31. gabriel says:

    Hello Andy,

    I have to say that thanks for your counselling, in 4 movements and others tips. My handicap went from 8 to 4 and I’m feeling great and more confident to play. I hope in my 6th golf season next year I’ll be near scratch.

    Many thanks again,

    Gabriel

  32. Robyn Schuts says:

    Hi Andy
    The tips and stories you provide really help me get my head around the game of golf…….golf really is the biggest brain teaser of all time!
    If you look at all the different people who play i.e elderly, very young, even peolple with physical disabilities, you can see the game comes down to the mental ability.
    You have helped me make smart decisions on the course that otherwise would have been far too ambitious or plain stupid.
    The game would not be interesting if we didn’t end up in some challenging situations and had to think our way out of them.

  33. Budd says:

    Another great tip Andy.
    thanks and keep up the good work.

  34. Pat Whelton says:

    THANKS Andy for all the info , i hope Woody wins alot more competitons ,.its never too late in golf . kind regards pat

  35. brian duguid says:

    Hi Andy.
    I do look forward to getting these tips from you. As a relatively new player every new thing gets stored and put into practice when the opportunity appears. And also important is I get the feeling that some one that I have never met actually cares about my game.
    Many thanks
    Brian

  36. Bob Deets says:

    Thanks Andy for the Woody Austin story, I’m taking it to heart. I have used the strategy of playing to my strengths with limited success. After reading your article, I gave it a lot of thought. I applied the strategy on some holes and completely forgot it on others. I never thought of an ‘overall’ strategy that would keep me on track to do the best I can. This will be part of my golf game from now on.

  37. Peter Killick says:

    I enjoyed greatly the article on playing to one’s strengths which is not something that I do very often. A friend often asks me jokingly if I am remain optimistic about my golf swing and I must confess that as I approach 70 years of age I do not. In a recent medal round I shot a net 74 and realised subsequently that chipping and putting had accounted for well over 50 shots in my round. I had been deluding myself that the diminishing length of my drives and approach shots was solely responsible for my increasing handicap. This is clearly not the full picture. After reading your article I have promised myself great concentration on chipping and putting practice. Watch this space!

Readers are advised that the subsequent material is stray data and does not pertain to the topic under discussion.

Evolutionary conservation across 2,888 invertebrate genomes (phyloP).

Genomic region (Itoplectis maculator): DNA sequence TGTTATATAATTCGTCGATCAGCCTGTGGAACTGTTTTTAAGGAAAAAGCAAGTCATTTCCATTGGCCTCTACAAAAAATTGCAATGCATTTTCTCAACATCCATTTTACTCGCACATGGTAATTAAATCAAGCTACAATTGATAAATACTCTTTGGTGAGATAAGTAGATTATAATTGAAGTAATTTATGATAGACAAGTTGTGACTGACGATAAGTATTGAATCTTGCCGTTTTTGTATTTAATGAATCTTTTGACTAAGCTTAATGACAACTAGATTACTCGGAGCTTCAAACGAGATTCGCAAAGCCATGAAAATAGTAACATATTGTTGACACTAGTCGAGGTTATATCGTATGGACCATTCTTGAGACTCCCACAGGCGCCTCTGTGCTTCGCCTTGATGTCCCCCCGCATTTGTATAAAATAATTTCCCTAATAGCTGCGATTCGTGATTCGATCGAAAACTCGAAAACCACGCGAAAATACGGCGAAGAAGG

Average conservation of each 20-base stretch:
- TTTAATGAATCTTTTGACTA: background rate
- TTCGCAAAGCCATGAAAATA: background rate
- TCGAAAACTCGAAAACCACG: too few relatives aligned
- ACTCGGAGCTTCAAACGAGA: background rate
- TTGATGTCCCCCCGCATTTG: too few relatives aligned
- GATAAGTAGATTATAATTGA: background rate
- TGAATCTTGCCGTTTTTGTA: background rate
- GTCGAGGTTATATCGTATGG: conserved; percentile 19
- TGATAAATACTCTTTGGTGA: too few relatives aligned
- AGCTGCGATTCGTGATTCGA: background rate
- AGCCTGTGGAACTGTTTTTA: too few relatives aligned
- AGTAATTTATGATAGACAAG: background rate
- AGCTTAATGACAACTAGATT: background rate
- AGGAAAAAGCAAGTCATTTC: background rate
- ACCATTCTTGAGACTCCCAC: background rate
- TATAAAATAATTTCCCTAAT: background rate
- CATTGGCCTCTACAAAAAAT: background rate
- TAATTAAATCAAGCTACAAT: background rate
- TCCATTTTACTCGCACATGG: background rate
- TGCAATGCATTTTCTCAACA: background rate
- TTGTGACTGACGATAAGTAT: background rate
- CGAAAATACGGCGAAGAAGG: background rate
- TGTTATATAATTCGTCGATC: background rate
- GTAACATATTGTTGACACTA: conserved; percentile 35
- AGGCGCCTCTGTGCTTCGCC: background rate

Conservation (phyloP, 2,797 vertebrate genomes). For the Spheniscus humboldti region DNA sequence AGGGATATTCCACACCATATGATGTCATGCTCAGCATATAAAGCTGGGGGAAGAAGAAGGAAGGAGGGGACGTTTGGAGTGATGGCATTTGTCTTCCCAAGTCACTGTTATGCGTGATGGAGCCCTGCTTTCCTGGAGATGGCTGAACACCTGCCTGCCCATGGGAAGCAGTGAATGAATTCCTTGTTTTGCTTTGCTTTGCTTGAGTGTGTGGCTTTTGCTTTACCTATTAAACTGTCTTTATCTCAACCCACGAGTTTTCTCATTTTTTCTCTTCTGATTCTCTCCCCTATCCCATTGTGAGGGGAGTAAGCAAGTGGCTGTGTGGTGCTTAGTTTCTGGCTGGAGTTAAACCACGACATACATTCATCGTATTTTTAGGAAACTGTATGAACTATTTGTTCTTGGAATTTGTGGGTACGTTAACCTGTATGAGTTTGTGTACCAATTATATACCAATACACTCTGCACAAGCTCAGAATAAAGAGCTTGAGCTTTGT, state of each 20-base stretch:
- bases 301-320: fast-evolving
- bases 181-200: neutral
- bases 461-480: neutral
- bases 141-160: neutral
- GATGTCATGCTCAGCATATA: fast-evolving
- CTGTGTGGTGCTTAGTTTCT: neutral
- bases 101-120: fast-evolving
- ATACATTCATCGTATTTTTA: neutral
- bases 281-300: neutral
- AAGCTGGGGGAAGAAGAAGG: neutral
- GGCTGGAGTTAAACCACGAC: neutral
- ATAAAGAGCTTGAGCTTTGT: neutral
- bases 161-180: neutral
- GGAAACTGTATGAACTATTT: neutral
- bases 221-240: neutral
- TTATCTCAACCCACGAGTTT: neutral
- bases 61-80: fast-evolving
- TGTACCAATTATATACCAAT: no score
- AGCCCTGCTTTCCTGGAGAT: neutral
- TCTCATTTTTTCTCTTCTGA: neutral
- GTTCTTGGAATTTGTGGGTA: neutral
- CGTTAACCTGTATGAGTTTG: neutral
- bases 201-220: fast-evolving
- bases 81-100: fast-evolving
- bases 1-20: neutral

38. Ted Exley says:

    What a great article by George.

    After having spinal trouble for years and now having had a knee replacement, I have lost lots of length on Tee and longer shots. So, I have concentrated on more accuracy on pitches and shots under 150 yards, which keeps me in touch with the longer, younger players. I have learnt how to use a Lob Wedge and I have also gone back to the good old Scottish type approach shots, which none of the younger men seem to play. I have also taken into use the Belly Putter and I work very hard on taking no more than two puts on each green. It is surprising how this is keeping my scoring reasonable

    I am enjoying myself without worrying about the level of my handicap, as I can see that I will never return to my previous best.

    Just another point. I have noticed over the last year or two just how many miserable golfers there are about ! They are concentrating so hard on their golf that they have no time for any pleasantries and they do not seem to be aware of anything else on the course… and, if they have a bad round…wow. watch out for naughty swear words

  39. Hassanali says:

    Hi Andy,

    Thank you for all your advices.You are surely right not to have high expectation in this game. I have also learnt not to use the same club as my playing patner because we have different stenghs. I have really improved my game a lot since I started to implement what I read through your book. I have some how started to play as well as my playing partners.

    Well done Andy and thank you.

    Hassanali Rashid

  40. John Holter says:

    Andy and friends,
    Once again, too many rules! Look, we are apostles of the 4 moves to strike the ball as compared to the complicated instructions from the archbishops of classic golf. Woody is just a poor soul that keeps looking beyond simplicity and hoping. Success in anything comes from simply doing it – not expecting it. Golf is the next best physical experience to yoga I have ever practiced. If one is not simple one can not experience bliss. The secret is to find the simplest way up the mountain. Good job Andy
    John

  41. David Marquez says:

    good stuff Andy…..thank you for everything….my game is improving …I’m practicing smarter and having more fun than ever…David

  42. Brian Dickenson says:

    An excellent bunch of articles, very well put together.
    Regards
    B. Dickenson

  43. jerome salyers says:

    Andy,

    Enjoy your comments on golf. This one on playing to strengths was very good. I purchased your “4 Magic Moves” and it has helped my game. The first video was especially useful. My query is when can we expect the other 3? Some of us are picture-oriented and they truly do substitute for 1000 words.